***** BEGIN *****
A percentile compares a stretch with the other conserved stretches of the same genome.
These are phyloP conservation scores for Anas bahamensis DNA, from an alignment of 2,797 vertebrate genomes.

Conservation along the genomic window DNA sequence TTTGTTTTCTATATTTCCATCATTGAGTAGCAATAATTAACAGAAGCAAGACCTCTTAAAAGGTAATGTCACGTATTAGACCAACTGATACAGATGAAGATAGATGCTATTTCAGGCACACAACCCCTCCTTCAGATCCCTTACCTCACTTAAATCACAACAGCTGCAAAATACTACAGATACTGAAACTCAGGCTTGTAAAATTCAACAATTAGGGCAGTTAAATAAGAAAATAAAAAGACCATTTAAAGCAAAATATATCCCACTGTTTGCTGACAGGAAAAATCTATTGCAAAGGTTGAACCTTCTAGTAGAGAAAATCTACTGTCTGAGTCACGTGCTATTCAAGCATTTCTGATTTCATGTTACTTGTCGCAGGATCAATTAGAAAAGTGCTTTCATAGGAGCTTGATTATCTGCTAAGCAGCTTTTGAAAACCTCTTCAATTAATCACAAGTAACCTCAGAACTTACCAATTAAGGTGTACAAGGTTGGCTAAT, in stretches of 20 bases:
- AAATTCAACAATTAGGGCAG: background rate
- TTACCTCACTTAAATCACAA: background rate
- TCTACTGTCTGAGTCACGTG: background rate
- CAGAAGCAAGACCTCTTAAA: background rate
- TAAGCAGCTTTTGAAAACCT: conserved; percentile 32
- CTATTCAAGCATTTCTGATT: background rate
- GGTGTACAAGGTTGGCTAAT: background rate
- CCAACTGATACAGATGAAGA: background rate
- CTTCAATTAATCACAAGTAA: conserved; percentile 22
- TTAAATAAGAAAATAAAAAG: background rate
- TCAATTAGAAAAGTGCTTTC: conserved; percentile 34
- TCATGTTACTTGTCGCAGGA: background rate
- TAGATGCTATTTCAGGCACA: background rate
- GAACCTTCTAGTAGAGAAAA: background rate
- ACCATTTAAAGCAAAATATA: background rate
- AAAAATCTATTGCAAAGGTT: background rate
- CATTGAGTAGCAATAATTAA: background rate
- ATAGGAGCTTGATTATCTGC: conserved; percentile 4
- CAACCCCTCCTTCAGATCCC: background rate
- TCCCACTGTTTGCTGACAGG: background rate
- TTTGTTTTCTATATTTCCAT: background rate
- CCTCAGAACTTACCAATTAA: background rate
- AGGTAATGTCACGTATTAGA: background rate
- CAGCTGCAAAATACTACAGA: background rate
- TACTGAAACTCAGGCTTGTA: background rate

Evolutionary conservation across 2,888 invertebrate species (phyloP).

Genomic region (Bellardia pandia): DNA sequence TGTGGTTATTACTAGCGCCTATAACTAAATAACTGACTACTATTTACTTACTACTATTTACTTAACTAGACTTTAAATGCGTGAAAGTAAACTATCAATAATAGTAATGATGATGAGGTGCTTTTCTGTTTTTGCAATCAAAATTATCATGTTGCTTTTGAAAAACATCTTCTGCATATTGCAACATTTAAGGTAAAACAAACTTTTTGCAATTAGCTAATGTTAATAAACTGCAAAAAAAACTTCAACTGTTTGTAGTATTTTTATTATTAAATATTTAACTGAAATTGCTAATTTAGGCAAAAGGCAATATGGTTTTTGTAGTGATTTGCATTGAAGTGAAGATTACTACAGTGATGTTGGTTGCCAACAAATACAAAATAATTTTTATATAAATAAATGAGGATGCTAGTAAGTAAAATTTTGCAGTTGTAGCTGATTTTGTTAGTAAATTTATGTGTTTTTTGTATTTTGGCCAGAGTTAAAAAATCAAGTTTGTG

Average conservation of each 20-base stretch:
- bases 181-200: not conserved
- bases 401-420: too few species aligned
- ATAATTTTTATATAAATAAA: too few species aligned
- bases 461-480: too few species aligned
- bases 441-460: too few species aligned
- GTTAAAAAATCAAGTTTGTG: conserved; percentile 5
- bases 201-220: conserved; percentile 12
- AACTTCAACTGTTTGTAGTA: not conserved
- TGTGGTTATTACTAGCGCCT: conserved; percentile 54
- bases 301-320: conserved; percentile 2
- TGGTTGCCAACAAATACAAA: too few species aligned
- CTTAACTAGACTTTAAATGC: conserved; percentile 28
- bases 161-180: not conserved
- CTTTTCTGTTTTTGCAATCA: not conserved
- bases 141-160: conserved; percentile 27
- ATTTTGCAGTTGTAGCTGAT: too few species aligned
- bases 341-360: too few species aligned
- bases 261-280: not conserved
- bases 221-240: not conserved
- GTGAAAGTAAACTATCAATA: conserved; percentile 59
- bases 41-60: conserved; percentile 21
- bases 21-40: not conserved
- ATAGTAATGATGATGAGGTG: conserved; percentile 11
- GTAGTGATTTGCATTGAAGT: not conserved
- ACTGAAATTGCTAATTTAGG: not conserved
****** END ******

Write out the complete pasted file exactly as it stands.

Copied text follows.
A percentile compares a stretch with the other conserved stretches of the same genome.
These are phyloP conservation scores for Anas bahamensis DNA, from an alignment of 2,797 vertebrate genomes.

Conservation along the genomic window DNA sequence TTTGTTTTCTATATTTCCATCATTGAGTAGCAATAATTAACAGAAGCAAGACCTCTTAAAAGGTAATGTCACGTATTAGACCAACTGATACAGATGAAGATAGATGCTATTTCAGGCACACAACCCCTCCTTCAGATCCCTTACCTCACTTAAATCACAACAGCTGCAAAATACTACAGATACTGAAACTCAGGCTTGTAAAATTCAACAATTAGGGCAGTTAAATAAGAAAATAAAAAGACCATTTAAAGCAAAATATATCCCACTGTTTGCTGACAGGAAAAATCTATTGCAAAGGTTGAACCTTCTAGTAGAGAAAATCTACTGTCTGAGTCACGTGCTATTCAAGCATTTCTGATTTCATGTTACTTGTCGCAGGATCAATTAGAAAAGTGCTTTCATAGGAGCTTGATTATCTGCTAAGCAGCTTTTGAAAACCTCTTCAATTAATCACAAGTAACCTCAGAACTTACCAATTAAGGTGTACAAGGTTGGCTAAT, in stretches of 20 bases:
- AAATTCAACAATTAGGGCAG: background rate
- TTACCTCACTTAAATCACAA: background rate
- TCTACTGTCTGAGTCACGTG: background rate
- CAGAAGCAAGACCTCTTAAA: background rate
- TAAGCAGCTTTTGAAAACCT: conserved; percentile 32
- CTATTCAAGCATTTCTGATT: background rate
- GGTGTACAAGGTTGGCTAAT: background rate
- CCAACTGATACAGATGAAGA: background rate
- CTTCAATTAATCACAAGTAA: conserved; percentile 22
- TTAAATAAGAAAATAAAAAG: background rate
- TCAATTAGAAAAGTGCTTTC: conserved; percentile 34
- TCATGTTACTTGTCGCAGGA: background rate
- TAGATGCTATTTCAGGCACA: background rate
- GAACCTTCTAGTAGAGAAAA: background rate
- ACCATTTAAAGCAAAATATA: background rate
- AAAAATCTATTGCAAAGGTT: background rate
- CATTGAGTAGCAATAATTAA: background rate
- ATAGGAGCTTGATTATCTGC: conserved; percentile 4
- CAACCCCTCCTTCAGATCCC: background rate
- TCCCACTGTTTGCTGACAGG: background rate
- TTTGTTTTCTATATTTCCAT: background rate
- CCTCAGAACTTACCAATTAA: background rate
- AGGTAATGTCACGTATTAGA: background rate
- CAGCTGCAAAATACTACAGA: background rate
- TACTGAAACTCAGGCTTGTA: background rate

Evolutionary conservation across 2,888 invertebrate species (phyloP).

Genomic region (Bellardia pandia): DNA sequence TGTGGTTATTACTAGCGCCTATAACTAAATAACTGACTACTATTTACTTACTACTATTTACTTAACTAGACTTTAAATGCGTGAAAGTAAACTATCAATAATAGTAATGATGATGAGGTGCTTTTCTGTTTTTGCAATCAAAATTATCATGTTGCTTTTGAAAAACATCTTCTGCATATTGCAACATTTAAGGTAAAACAAACTTTTTGCAATTAGCTAATGTTAATAAACTGCAAAAAAAACTTCAACTGTTTGTAGTATTTTTATTATTAAATATTTAACTGAAATTGCTAATTTAGGCAAAAGGCAATATGGTTTTTGTAGTGATTTGCATTGAAGTGAAGATTACTACAGTGATGTTGGTTGCCAACAAATACAAAATAATTTTTATATAAATAAATGAGGATGCTAGTAAGTAAAATTTTGCAGTTGTAGCTGATTTTGTTAGTAAATTTATGTGTTTTTTGTATTTTGGCCAGAGTTAAAAAATCAAGTTTGTG

Average conservation of each 20-base stretch:
- bases 181-200: not conserved
- bases 401-420: too few species aligned
- ATAATTTTTATATAAATAAA: too few species aligned
- bases 461-480: too few species aligned
- bases 441-460: too few species aligned
- GTTAAAAAATCAAGTTTGTG: conserved; percentile 5
- bases 201-220: conserved; percentile 12
- AACTTCAACTGTTTGTAGTA: not conserved
- TGTGGTTATTACTAGCGCCT: conserved; percentile 54
- bases 301-320: conserved; percentile 2
- TGGTTGCCAACAAATACAAA: too few species aligned
- CTTAACTAGACTTTAAATGC: conserved; percentile 28
- bases 161-180: not conserved
- CTTTTCTGTTTTTGCAATCA: not conserved
- bases 141-160: conserved; percentile 27
- ATTTTGCAGTTGTAGCTGAT: too few species aligned
- bases 341-360: too few species aligned
- bases 261-280: not conserved
- bases 221-240: not conserved
- GTGAAAGTAAACTATCAATA: conserved; percentile 59
- bases 41-60: conserved; percentile 21
- bases 21-40: not conserved
- ATAGTAATGATGATGAGGTG: conserved; percentile 11
- GTAGTGATTTGCATTGAAGT: not conserved
- ACTGAAATTGCTAATTTAGG: not conserved